6 Tips To Keep In Mind When First Renting Out Your Property

Tips when Renting Out Your Property

Renting can be a little intimidating. There is a lot of information to remember, and you never want to choose the wrong tenant, or you may find your situation getting worse instead of better.

These 6 tips will help you make sure you pick out a prime tenant and don’t stay off-topic enough to break any housing laws.

Keep reading so that you can feel more confident when renting your property for the first time.

Make sure you understand all housing laws

Before moving forward with any tenant, make sure you fully understand the housing laws in your area. States, towns, and counties all have specific and different laws that make it complicated to rent out.

By making sure you read and understand the laws surrounding renting out a property, you can make sure you don’t violate any of them when renting out or making a lease agreement. This is important as it helps you make sure you are fully protected and will not face legal action from your tenant.

One of the biggest, and the first one you have to worry about, is the Fair Housing Law. This law makes sure that renters aren’t being discriminated against. There are many federal reasons a landlord could discriminate against a tenant, such as:

● Color

● Race

● Sex

● Religion

● Family Status

● Disability

● National Origin

States may have additional protections such as:

● Citizenship

● Veteran/ Military status

● Gender identity

● Source of income

● Criminal history

● Age

● Sexual orientation

However, other laws are also important, such as laws surrounding the eviction process and how to break a lease early.

Always screen tenants fully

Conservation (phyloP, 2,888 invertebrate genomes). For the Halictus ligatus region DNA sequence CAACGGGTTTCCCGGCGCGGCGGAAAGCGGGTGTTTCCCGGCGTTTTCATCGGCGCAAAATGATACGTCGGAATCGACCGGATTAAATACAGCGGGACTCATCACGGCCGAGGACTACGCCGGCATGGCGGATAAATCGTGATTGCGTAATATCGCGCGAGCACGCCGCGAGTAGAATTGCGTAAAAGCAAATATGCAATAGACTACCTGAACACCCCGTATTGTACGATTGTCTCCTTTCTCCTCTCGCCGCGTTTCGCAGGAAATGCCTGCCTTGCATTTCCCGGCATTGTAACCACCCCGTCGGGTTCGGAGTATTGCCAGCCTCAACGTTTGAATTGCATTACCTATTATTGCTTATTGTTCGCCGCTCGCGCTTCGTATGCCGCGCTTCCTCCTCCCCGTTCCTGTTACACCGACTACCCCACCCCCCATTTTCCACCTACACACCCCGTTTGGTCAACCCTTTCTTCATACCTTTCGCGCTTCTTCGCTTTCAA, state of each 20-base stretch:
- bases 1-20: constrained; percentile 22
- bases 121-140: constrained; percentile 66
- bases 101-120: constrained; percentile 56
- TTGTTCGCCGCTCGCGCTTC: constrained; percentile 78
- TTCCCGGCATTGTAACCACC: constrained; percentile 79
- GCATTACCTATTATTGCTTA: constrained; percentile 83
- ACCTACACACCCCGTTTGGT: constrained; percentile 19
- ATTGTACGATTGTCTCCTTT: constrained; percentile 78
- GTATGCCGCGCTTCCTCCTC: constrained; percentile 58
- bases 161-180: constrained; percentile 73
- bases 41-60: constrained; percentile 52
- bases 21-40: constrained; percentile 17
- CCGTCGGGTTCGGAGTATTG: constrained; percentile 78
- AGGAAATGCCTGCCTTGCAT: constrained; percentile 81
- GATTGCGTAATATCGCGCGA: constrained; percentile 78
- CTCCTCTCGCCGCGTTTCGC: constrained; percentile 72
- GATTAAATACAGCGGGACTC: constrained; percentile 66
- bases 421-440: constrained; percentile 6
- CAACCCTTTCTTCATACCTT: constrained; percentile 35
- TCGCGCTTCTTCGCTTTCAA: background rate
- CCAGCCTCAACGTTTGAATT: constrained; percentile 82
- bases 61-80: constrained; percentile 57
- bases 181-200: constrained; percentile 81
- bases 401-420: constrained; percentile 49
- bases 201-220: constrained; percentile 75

Screening tenants is a lengthy but important process when renting out to people. Having a bad tenant can cause serious issues such as unpaid rent and problems with evictions, and you may find yourself losing money instead of making it as you hoped.

Though it can be costly to get a background check on potential tenants, it is worth the cost to have a bit more peace of mind.

There are four main steps you should take with any potential tenant before deciding to allow them to rent the property.

Ask pre-screening questions

As you screen more tenants, you will start to get an idea of questions that work well for you. However, with first-time renting, it can be a little confusing about what kind of questions to ask.

Some good ideas to get you started are:

● Why are you moving

● Will you agree to a background and credit check

● Are there any issues I should know about before I conduct those checks

● When are you able to move in

● What is your monthly income

● How many people live with you

● Do you have any pets

● Does anyone in your household smoke

● Have you ever been evicted

● Have you ever broken a lease agreement

These questions and more can allow you to get an idea of your potential renter and what to expect when they move in. These questions may seem invasive, but they are crucial to make sure you get tenants that you can trust to live on your property.